A Southern Baptist seminary professor is criticizing the Baptist Center for Ethics and a church in Alabama for efforts to improve relations between Baptists and Jews, saying Christians should be more concerned with converting Jews than meeting them for dialogue.

Baptist Press carried a column Wednesday by Russell Moore, theology dean and vice president for academic administration at Southern Baptist Theological Seminary, taking the BCE to task over a press release announcing a June 25 luncheon in Birmingham aimed at contributing to a “constructive future of respect and mutuality” between moderate Baptists and the Jewish community.

Among models to be featured at the BCE luncheon is Southside Baptist Church in Birmingham, Ala., which opened its facilities as a temporary home to a Reform Jewish congregation during a 14-month renovation of Temple Emanu-El in south Birmingham.

Moore criticized Southside Baptist Church for covering Christian symbols and not mentioning Jesus in prayers and hymns in joint services in order to help Jewish worshippers feel more comfortable. He said failure to preach to Jews that they need Christ violates the Great Commission.

Moore accused Southside and other churches that are sponsoring tables at the BCE luncheon of deciding that “dialogue is more important than evangelism—and polite ceremonies are more important than the redemption of their Jewish neighbors.”

Robert Parham, executive director of the Baptist Center for Ethics, responded that Moore “is evading Jesus, who taught us to love our neighbors and be not anxious.”

Moore’s rejection of interfaith dialogue “discloses a closed mind and a closed heart,” Parham said, while his “anxiety about our luncheon represents a fear about the positive consequences that may come from people of good will working together for the common good.”

“Fundamentalists always attack what they fear and do not control,” Parham said.

Pastors of two churches cited in Moore’s column because they are sponsoring tables at the BCE luncheon also disputed his views.

George Mason of Wilshire Baptist Church in Dallas said efforts to foster friendship and dialogue with Jewish people affirm the gospel rather than deny it.

“Evangelism cannot be done from a safe distance,” Mason said. “We do not pronounce the gospel to others; we live it graciously before others, and we seek to learn from them at the same time.”

“We talk with people about Jesus,” he said. “We do not talk at them or down to them.”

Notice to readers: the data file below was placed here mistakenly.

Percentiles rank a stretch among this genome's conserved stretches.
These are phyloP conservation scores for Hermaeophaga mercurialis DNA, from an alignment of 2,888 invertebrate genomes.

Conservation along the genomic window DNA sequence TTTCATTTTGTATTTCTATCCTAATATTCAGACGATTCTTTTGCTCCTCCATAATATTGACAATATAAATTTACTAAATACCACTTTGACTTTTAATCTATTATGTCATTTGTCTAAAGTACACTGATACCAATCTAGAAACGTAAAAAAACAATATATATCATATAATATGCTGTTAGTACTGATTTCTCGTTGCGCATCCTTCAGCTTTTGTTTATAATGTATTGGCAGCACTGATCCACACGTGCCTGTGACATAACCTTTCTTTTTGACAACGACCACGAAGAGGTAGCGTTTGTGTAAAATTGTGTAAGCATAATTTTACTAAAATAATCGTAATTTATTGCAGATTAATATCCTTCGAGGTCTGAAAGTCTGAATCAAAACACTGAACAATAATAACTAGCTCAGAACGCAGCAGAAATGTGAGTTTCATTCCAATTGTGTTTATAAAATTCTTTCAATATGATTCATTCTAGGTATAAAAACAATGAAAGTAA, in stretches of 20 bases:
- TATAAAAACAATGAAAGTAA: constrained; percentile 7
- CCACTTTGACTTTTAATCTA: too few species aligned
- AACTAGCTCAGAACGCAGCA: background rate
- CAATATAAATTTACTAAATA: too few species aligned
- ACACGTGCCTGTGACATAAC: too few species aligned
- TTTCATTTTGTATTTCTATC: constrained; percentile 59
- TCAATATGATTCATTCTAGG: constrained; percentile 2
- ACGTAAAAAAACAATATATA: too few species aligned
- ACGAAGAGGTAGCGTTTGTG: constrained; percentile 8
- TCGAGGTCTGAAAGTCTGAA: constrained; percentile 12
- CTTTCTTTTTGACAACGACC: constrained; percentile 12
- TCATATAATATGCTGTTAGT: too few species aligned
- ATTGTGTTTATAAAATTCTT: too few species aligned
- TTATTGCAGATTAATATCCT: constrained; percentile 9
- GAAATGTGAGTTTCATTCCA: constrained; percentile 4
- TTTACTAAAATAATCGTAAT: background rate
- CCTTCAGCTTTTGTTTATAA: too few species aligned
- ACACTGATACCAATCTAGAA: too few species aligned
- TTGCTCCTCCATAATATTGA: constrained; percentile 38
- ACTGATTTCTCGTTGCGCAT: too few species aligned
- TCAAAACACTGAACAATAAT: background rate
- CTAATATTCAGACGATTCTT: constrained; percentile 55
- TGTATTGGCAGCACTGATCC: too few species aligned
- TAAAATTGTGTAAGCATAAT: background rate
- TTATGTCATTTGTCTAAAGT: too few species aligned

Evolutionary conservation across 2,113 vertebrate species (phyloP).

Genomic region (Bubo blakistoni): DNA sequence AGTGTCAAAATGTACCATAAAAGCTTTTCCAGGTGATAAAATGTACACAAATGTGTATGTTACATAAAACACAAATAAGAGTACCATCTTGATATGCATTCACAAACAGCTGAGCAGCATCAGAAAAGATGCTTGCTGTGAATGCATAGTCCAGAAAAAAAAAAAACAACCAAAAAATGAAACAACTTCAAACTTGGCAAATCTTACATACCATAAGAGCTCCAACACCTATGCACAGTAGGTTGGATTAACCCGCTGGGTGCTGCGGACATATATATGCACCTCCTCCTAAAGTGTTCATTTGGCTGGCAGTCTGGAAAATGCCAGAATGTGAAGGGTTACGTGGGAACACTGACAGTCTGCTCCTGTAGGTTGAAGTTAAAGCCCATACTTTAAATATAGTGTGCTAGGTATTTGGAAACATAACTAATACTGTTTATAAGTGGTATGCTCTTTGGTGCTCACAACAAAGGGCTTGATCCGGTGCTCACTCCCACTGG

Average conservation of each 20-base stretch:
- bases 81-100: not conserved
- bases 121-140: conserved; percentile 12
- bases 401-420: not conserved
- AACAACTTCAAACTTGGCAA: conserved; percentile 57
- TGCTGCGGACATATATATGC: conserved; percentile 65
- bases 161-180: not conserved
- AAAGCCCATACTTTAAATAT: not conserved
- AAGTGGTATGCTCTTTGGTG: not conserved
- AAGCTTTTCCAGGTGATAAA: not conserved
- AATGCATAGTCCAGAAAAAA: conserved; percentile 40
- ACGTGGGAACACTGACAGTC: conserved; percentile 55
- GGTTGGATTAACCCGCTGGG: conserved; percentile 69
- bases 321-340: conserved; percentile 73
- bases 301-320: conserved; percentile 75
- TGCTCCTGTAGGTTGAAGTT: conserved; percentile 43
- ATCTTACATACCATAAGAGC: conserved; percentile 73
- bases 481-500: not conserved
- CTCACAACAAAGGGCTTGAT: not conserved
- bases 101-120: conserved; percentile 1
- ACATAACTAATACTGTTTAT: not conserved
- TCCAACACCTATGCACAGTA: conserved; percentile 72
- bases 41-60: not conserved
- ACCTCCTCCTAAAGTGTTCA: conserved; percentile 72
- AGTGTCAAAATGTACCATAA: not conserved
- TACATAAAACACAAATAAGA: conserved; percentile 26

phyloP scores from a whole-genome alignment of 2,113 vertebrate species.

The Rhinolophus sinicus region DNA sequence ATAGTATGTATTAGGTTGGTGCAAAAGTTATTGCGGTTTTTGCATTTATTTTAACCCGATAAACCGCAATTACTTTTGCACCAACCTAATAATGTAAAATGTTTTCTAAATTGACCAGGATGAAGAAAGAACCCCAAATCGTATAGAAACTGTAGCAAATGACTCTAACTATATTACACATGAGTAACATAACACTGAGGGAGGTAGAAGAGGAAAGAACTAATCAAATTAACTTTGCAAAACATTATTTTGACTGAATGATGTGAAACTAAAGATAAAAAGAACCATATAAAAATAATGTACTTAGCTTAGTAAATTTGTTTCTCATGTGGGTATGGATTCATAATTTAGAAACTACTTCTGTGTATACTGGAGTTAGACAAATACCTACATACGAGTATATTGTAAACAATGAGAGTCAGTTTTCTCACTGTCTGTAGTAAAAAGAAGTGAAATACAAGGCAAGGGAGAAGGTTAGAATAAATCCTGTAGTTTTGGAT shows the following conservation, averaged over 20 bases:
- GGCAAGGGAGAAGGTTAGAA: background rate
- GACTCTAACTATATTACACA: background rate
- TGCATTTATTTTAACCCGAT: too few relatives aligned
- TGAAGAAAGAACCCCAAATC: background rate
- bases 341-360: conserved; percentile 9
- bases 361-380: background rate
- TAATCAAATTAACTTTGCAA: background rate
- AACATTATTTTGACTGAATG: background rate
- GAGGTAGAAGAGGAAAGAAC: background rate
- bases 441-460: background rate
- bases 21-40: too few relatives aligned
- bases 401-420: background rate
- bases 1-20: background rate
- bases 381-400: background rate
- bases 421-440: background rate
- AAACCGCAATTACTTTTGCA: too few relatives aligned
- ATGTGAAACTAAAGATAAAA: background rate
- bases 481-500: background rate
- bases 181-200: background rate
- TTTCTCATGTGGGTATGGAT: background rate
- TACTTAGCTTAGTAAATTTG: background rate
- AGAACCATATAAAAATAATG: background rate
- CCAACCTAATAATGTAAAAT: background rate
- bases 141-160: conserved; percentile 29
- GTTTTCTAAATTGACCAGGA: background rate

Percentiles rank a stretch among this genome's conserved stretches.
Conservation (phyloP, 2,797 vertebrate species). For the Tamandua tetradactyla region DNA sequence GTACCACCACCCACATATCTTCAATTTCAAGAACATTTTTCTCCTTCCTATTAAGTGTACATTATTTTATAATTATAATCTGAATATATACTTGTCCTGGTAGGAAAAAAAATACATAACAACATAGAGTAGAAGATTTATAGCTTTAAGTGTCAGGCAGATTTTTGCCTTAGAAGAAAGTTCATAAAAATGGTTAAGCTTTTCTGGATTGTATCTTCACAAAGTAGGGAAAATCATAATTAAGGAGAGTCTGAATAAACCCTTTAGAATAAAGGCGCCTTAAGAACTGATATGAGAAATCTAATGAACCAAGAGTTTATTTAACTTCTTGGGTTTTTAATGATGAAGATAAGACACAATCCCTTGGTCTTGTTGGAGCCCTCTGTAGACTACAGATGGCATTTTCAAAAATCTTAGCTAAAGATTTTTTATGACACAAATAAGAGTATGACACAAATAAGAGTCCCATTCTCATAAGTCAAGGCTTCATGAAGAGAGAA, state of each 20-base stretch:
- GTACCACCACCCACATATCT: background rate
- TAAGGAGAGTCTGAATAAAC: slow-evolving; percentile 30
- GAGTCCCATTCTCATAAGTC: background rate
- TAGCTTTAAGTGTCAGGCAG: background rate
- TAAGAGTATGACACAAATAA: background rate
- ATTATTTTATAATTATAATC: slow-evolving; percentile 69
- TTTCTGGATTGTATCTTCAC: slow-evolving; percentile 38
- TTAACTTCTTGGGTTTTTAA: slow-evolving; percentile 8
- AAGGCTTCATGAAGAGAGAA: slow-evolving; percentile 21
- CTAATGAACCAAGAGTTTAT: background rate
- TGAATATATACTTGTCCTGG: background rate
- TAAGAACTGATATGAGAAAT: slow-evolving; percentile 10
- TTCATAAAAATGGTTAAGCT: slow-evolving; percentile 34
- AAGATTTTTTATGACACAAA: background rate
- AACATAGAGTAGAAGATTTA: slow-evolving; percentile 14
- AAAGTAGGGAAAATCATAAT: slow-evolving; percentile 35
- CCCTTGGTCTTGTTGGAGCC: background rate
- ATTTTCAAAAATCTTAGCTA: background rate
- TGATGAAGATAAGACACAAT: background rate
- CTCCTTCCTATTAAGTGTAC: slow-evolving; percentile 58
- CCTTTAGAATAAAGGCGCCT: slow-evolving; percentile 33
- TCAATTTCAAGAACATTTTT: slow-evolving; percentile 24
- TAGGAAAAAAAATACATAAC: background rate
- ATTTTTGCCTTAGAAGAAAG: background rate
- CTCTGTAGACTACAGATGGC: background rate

Charles Foster Johnson, senior pastor of Trinity Baptist Church in San Antonio, Texas, said: “Having a robust and respectful Jewish/Christian conversation has nothing to do with deleting Jesus from the discussion. In fact, my Jewish friends expect me to affirm Jesus as my Christ.”

David Elcott of the American Jewish Committee said no Jewish person should be offended by a Christian who speaks of Jesus as his or her hope of salvation, but when Christians and Jews come together to seek ways to share religious experience and meaning, sensitivity about language and images that are used becomes important as “an act of respect.”

“There are settings in which we can speak in our particularity and uniqueness, and there are settings in which we can try to share a language,” Elcott said.

Moore said the New Testament portrays Jesus, Peter and Paul as being direct and confrontational in asserting that Jews need to accept Jesus as the Messiah.

If Christians really believe that God can be approached only through a mediator, Jesus Christ, as the New Testament teaches, Moore said, “then to hide it from our Jewish neighbors is a virulent form of anti-Semitism.”

Mason responded by pointing out that the first Christians were “Jews speaking to Jews” while most Christians today are non-Jewish. “The tone and temper of family arguments are often louder and greater than conflicts between strangers,” he said.

Division and mistrust that exist between Judaism and Christianity today “is not our vision of the coming Kingdom of God,” Mason said.

“Whether Jews come to see Jesus as Messiah is ultimately up to God and those Jews who come to enough knowledge to make the decision to believe or not,” Mason said.

Christians “have been made one people through Jesus Christ,” Mason said, “but we have been grafted into Israel, not the other way around.”

Bob Allen is managing editor of EthicsDaily.com.

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